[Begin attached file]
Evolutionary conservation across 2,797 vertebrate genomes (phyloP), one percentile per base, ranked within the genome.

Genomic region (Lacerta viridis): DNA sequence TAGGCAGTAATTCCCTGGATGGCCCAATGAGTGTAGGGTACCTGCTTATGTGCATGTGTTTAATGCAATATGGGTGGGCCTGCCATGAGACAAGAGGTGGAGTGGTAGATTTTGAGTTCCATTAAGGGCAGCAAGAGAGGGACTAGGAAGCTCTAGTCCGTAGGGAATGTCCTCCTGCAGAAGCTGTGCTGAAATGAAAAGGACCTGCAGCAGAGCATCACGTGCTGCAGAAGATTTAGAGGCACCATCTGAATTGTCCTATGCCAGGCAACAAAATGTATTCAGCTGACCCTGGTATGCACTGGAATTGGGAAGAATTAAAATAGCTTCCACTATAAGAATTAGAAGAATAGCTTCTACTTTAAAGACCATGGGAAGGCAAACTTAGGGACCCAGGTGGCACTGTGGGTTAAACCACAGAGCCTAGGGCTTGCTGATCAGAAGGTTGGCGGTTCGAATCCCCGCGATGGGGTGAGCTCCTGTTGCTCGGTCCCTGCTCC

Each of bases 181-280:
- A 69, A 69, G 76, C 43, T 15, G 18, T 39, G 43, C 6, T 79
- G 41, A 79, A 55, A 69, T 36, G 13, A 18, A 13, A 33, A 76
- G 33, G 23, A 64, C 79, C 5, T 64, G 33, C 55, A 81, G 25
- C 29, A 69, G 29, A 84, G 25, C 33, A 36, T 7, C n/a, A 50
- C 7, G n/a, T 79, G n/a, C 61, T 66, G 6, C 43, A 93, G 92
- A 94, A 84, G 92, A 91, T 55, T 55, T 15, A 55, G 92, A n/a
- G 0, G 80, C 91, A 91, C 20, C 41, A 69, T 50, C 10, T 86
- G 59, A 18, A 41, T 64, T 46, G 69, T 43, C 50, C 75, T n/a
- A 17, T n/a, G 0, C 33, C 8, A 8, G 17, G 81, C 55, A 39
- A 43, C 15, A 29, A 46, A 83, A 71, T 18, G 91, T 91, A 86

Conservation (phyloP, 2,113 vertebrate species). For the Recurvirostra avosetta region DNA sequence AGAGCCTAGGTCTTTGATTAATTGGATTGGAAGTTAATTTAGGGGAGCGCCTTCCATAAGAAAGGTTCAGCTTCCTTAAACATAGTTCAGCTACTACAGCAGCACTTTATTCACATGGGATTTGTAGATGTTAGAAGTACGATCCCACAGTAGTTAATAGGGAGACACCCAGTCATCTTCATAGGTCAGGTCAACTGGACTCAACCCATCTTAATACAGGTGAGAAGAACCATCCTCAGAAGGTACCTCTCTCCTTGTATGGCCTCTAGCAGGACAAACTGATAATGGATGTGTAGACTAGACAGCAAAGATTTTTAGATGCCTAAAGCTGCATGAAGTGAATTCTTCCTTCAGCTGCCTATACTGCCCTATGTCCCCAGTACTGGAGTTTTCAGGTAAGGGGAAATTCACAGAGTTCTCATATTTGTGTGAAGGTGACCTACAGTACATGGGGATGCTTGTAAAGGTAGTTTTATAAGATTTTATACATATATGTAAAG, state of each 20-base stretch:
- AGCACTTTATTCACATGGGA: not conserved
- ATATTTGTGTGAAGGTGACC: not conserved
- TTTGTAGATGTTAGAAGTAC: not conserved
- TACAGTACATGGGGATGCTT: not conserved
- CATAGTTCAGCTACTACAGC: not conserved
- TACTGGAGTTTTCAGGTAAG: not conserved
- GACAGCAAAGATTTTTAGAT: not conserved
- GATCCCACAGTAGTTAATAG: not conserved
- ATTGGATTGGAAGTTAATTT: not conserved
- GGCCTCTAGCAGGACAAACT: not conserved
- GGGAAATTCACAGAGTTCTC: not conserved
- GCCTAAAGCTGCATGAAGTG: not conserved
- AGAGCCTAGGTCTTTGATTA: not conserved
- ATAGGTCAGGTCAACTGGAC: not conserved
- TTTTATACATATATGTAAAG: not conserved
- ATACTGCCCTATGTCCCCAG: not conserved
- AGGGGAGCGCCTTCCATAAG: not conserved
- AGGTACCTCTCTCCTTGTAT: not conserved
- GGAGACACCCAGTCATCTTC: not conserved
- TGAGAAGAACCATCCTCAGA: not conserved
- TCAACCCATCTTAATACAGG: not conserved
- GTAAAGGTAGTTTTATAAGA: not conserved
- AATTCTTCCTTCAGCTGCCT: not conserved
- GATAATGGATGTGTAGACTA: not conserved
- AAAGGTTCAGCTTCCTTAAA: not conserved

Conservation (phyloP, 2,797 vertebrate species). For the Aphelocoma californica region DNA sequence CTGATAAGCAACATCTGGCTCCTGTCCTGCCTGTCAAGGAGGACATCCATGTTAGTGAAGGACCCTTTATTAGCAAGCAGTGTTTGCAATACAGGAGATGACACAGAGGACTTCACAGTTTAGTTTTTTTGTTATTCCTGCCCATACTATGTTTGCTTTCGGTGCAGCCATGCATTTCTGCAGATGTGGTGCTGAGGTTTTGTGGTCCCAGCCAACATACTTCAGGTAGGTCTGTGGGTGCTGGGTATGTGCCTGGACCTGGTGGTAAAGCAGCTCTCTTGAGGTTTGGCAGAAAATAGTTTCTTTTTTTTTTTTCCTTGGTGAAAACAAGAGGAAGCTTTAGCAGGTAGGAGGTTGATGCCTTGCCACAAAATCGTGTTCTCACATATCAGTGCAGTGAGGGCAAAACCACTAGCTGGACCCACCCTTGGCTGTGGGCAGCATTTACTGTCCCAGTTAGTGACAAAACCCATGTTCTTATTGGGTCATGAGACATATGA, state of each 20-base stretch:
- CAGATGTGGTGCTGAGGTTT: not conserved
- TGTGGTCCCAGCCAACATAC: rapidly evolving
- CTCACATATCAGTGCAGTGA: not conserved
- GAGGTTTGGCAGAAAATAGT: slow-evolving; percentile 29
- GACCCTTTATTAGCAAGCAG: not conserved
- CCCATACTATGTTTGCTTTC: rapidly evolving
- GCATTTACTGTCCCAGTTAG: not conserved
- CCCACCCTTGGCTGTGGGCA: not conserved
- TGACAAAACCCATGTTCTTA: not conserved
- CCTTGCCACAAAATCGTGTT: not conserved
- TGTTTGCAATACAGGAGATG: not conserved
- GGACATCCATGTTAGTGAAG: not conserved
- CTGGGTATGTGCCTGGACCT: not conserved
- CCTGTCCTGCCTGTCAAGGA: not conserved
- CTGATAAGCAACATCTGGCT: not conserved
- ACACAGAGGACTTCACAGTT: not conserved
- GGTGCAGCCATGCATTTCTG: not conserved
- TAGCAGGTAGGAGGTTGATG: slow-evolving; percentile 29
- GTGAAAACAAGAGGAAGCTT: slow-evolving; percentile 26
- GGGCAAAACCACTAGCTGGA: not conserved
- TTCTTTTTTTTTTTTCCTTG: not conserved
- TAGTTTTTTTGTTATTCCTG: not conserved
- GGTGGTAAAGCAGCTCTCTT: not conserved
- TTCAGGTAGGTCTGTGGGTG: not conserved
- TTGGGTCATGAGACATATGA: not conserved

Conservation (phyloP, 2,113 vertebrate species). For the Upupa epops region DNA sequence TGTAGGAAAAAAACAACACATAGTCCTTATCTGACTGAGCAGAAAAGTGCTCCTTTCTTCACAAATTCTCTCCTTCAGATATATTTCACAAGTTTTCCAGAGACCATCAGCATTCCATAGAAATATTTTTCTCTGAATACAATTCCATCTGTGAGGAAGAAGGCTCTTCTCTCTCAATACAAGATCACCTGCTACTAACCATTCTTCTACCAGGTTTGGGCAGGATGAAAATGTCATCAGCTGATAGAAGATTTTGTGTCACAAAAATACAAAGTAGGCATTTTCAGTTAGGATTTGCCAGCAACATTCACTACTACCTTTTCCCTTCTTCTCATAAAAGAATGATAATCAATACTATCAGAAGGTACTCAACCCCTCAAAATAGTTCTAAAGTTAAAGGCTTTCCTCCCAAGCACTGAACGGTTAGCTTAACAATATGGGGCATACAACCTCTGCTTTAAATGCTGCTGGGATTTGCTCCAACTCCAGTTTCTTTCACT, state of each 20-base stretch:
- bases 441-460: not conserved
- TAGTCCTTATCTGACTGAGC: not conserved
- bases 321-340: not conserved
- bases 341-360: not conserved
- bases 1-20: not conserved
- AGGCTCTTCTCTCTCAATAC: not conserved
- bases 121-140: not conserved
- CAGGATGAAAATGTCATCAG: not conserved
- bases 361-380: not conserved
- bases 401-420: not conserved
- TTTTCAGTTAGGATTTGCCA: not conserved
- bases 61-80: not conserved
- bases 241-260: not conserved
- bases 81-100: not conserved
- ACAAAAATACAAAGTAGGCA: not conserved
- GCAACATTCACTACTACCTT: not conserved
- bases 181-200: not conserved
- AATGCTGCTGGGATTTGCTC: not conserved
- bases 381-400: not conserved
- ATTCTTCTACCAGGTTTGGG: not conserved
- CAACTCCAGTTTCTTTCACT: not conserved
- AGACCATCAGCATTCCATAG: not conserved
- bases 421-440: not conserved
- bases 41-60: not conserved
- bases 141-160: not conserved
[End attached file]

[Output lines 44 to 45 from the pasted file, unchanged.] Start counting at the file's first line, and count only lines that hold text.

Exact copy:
- GAGGTTTGGCAGAAAATAGT: slow-evolving; percentile 29
- GACCCTTTATTAGCAAGCAG: not conserved